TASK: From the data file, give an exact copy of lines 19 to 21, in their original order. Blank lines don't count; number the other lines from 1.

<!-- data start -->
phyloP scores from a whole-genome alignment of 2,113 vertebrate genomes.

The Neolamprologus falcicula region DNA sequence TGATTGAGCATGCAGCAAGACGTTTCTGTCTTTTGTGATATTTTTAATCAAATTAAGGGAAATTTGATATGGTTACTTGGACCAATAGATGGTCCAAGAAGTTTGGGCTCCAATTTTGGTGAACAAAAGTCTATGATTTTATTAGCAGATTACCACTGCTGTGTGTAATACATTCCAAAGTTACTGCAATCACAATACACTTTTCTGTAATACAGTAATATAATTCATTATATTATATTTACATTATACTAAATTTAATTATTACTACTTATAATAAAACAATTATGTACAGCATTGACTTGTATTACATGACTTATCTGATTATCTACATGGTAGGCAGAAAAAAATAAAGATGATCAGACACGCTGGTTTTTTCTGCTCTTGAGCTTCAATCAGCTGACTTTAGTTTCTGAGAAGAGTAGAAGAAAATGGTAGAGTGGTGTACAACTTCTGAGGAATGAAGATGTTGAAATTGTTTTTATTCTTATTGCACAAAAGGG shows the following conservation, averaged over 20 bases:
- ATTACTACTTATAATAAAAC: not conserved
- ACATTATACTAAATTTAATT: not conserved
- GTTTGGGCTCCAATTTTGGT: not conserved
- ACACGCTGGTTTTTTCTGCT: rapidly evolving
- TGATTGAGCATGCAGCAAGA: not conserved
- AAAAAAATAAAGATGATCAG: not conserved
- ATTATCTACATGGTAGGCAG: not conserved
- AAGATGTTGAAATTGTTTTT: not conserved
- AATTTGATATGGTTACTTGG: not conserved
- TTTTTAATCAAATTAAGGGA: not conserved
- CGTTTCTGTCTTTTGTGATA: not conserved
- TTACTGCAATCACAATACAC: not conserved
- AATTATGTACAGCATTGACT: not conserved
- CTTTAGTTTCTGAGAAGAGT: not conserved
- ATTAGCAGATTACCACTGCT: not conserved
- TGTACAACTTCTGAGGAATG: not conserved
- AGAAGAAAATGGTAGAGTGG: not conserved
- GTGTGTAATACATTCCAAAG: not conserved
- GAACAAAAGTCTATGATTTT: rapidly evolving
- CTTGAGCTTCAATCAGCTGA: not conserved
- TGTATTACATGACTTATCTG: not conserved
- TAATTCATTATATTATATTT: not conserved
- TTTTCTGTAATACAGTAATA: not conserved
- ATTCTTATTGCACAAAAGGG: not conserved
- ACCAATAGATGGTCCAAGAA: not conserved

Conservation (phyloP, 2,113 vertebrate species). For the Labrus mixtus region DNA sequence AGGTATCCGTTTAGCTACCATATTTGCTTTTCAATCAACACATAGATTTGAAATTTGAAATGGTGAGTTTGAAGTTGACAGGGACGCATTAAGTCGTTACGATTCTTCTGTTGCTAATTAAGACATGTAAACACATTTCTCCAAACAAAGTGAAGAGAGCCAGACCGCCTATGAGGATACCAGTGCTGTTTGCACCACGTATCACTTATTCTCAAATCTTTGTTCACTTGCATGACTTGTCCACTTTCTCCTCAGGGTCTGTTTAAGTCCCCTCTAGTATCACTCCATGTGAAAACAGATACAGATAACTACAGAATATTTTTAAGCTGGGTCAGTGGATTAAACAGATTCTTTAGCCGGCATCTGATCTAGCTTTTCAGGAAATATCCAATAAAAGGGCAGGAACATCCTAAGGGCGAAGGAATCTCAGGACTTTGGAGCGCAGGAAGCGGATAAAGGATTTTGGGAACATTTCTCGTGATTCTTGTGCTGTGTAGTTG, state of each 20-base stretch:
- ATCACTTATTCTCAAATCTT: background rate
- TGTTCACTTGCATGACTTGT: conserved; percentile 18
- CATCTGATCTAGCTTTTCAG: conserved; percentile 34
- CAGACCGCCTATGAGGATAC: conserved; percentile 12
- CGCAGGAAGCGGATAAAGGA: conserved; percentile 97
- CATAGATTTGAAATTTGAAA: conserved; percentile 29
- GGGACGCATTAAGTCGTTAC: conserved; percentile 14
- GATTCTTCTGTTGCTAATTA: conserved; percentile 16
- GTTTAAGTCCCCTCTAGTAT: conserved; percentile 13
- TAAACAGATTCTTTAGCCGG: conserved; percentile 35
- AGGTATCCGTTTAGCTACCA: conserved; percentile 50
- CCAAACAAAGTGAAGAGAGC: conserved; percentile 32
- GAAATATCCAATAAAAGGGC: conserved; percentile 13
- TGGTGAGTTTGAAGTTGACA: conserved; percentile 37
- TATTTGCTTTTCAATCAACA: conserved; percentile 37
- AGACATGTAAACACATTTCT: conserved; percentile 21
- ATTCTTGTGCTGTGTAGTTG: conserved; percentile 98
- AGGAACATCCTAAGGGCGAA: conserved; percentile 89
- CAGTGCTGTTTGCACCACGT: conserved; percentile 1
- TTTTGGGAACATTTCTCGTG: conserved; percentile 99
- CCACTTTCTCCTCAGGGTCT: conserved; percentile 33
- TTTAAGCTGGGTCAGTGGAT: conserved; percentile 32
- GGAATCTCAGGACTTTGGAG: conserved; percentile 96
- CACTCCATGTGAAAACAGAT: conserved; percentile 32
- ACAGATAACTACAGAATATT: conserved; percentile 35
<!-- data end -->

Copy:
- AGAAGAAAATGGTAGAGTGG: not conserved
- GTGTGTAATACATTCCAAAG: not conserved
- GAACAAAAGTCTATGATTTT: rapidly evolving